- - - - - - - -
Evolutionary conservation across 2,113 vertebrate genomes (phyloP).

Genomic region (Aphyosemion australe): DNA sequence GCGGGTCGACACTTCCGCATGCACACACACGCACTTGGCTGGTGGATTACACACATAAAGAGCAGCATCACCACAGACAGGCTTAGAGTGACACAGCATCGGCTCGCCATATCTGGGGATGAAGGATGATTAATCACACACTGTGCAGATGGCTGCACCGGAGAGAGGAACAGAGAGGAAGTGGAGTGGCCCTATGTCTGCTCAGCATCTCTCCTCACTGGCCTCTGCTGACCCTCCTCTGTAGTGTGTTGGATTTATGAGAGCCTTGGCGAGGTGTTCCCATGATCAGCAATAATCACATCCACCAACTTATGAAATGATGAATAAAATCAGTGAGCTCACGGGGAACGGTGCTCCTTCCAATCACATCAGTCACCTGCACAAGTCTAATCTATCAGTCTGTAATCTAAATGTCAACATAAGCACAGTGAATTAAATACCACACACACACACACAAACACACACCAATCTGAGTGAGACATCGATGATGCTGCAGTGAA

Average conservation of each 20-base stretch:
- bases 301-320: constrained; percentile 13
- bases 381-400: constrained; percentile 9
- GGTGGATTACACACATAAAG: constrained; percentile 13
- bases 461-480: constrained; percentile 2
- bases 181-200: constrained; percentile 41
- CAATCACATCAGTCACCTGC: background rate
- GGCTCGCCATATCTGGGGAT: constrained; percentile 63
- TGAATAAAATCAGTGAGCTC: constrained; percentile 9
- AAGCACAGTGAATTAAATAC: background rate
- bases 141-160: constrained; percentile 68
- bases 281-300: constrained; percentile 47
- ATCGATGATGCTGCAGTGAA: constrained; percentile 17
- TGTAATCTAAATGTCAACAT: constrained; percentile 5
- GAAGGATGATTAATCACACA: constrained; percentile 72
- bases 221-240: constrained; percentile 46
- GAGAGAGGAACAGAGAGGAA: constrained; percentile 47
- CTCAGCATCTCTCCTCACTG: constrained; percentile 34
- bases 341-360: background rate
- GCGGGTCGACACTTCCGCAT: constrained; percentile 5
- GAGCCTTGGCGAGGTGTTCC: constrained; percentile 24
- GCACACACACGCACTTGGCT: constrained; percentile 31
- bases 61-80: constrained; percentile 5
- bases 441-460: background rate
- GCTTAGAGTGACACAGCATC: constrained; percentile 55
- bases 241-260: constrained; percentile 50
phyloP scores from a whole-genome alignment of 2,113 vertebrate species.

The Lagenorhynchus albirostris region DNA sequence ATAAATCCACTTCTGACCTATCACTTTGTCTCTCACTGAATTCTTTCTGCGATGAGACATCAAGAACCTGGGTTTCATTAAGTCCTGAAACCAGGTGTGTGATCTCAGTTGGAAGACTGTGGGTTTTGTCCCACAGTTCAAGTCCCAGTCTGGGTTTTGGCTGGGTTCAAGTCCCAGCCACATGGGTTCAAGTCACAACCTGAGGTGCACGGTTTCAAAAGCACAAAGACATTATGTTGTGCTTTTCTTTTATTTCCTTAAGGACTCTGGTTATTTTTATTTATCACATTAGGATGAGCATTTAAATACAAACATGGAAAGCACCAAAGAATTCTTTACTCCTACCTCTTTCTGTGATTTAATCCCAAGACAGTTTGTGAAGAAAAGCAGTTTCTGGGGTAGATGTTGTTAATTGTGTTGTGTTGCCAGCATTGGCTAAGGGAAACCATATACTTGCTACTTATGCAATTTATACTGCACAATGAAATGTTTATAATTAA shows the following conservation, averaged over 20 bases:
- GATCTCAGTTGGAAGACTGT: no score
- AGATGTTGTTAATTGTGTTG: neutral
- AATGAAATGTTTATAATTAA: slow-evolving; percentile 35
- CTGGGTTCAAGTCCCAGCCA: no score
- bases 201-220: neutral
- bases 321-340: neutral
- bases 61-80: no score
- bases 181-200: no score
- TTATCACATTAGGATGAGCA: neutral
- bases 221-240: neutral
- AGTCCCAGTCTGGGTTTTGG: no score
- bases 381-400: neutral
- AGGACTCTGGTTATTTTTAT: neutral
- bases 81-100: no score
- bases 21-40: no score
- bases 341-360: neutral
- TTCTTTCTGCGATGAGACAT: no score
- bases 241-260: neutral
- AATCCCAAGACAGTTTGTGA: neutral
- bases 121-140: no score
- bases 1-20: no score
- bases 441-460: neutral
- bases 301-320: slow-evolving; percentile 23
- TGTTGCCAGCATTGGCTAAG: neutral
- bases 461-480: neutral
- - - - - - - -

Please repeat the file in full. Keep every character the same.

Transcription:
Evolutionary conservation across 2,113 vertebrate genomes (phyloP).

Genomic region (Aphyosemion australe): DNA sequence GCGGGTCGACACTTCCGCATGCACACACACGCACTTGGCTGGTGGATTACACACATAAAGAGCAGCATCACCACAGACAGGCTTAGAGTGACACAGCATCGGCTCGCCATATCTGGGGATGAAGGATGATTAATCACACACTGTGCAGATGGCTGCACCGGAGAGAGGAACAGAGAGGAAGTGGAGTGGCCCTATGTCTGCTCAGCATCTCTCCTCACTGGCCTCTGCTGACCCTCCTCTGTAGTGTGTTGGATTTATGAGAGCCTTGGCGAGGTGTTCCCATGATCAGCAATAATCACATCCACCAACTTATGAAATGATGAATAAAATCAGTGAGCTCACGGGGAACGGTGCTCCTTCCAATCACATCAGTCACCTGCACAAGTCTAATCTATCAGTCTGTAATCTAAATGTCAACATAAGCACAGTGAATTAAATACCACACACACACACACAAACACACACCAATCTGAGTGAGACATCGATGATGCTGCAGTGAA

Average conservation of each 20-base stretch:
- bases 301-320: constrained; percentile 13
- bases 381-400: constrained; percentile 9
- GGTGGATTACACACATAAAG: constrained; percentile 13
- bases 461-480: constrained; percentile 2
- bases 181-200: constrained; percentile 41
- CAATCACATCAGTCACCTGC: background rate
- GGCTCGCCATATCTGGGGAT: constrained; percentile 63
- TGAATAAAATCAGTGAGCTC: constrained; percentile 9
- AAGCACAGTGAATTAAATAC: background rate
- bases 141-160: constrained; percentile 68
- bases 281-300: constrained; percentile 47
- ATCGATGATGCTGCAGTGAA: constrained; percentile 17
- TGTAATCTAAATGTCAACAT: constrained; percentile 5
- GAAGGATGATTAATCACACA: constrained; percentile 72
- bases 221-240: constrained; percentile 46
- GAGAGAGGAACAGAGAGGAA: constrained; percentile 47
- CTCAGCATCTCTCCTCACTG: constrained; percentile 34
- bases 341-360: background rate
- GCGGGTCGACACTTCCGCAT: constrained; percentile 5
- GAGCCTTGGCGAGGTGTTCC: constrained; percentile 24
- GCACACACACGCACTTGGCT: constrained; percentile 31
- bases 61-80: constrained; percentile 5
- bases 441-460: background rate
- GCTTAGAGTGACACAGCATC: constrained; percentile 55
- bases 241-260: constrained; percentile 50
phyloP scores from a whole-genome alignment of 2,113 vertebrate species.

The Lagenorhynchus albirostris region DNA sequence ATAAATCCACTTCTGACCTATCACTTTGTCTCTCACTGAATTCTTTCTGCGATGAGACATCAAGAACCTGGGTTTCATTAAGTCCTGAAACCAGGTGTGTGATCTCAGTTGGAAGACTGTGGGTTTTGTCCCACAGTTCAAGTCCCAGTCTGGGTTTTGGCTGGGTTCAAGTCCCAGCCACATGGGTTCAAGTCACAACCTGAGGTGCACGGTTTCAAAAGCACAAAGACATTATGTTGTGCTTTTCTTTTATTTCCTTAAGGACTCTGGTTATTTTTATTTATCACATTAGGATGAGCATTTAAATACAAACATGGAAAGCACCAAAGAATTCTTTACTCCTACCTCTTTCTGTGATTTAATCCCAAGACAGTTTGTGAAGAAAAGCAGTTTCTGGGGTAGATGTTGTTAATTGTGTTGTGTTGCCAGCATTGGCTAAGGGAAACCATATACTTGCTACTTATGCAATTTATACTGCACAATGAAATGTTTATAATTAA shows the following conservation, averaged over 20 bases:
- GATCTCAGTTGGAAGACTGT: no score
- AGATGTTGTTAATTGTGTTG: neutral
- AATGAAATGTTTATAATTAA: slow-evolving; percentile 35
- CTGGGTTCAAGTCCCAGCCA: no score
- bases 201-220: neutral
- bases 321-340: neutral
- bases 61-80: no score
- bases 181-200: no score
- TTATCACATTAGGATGAGCA: neutral
- bases 221-240: neutral
- AGTCCCAGTCTGGGTTTTGG: no score
- bases 381-400: neutral
- AGGACTCTGGTTATTTTTAT: neutral
- bases 81-100: no score
- bases 21-40: no score
- bases 341-360: neutral
- TTCTTTCTGCGATGAGACAT: no score
- bases 241-260: neutral
- AATCCCAAGACAGTTTGTGA: neutral
- bases 121-140: no score
- bases 1-20: no score
- bases 441-460: neutral
- bases 301-320: slow-evolving; percentile 23
- TGTTGCCAGCATTGGCTAAG: neutral
- bases 461-480: neutral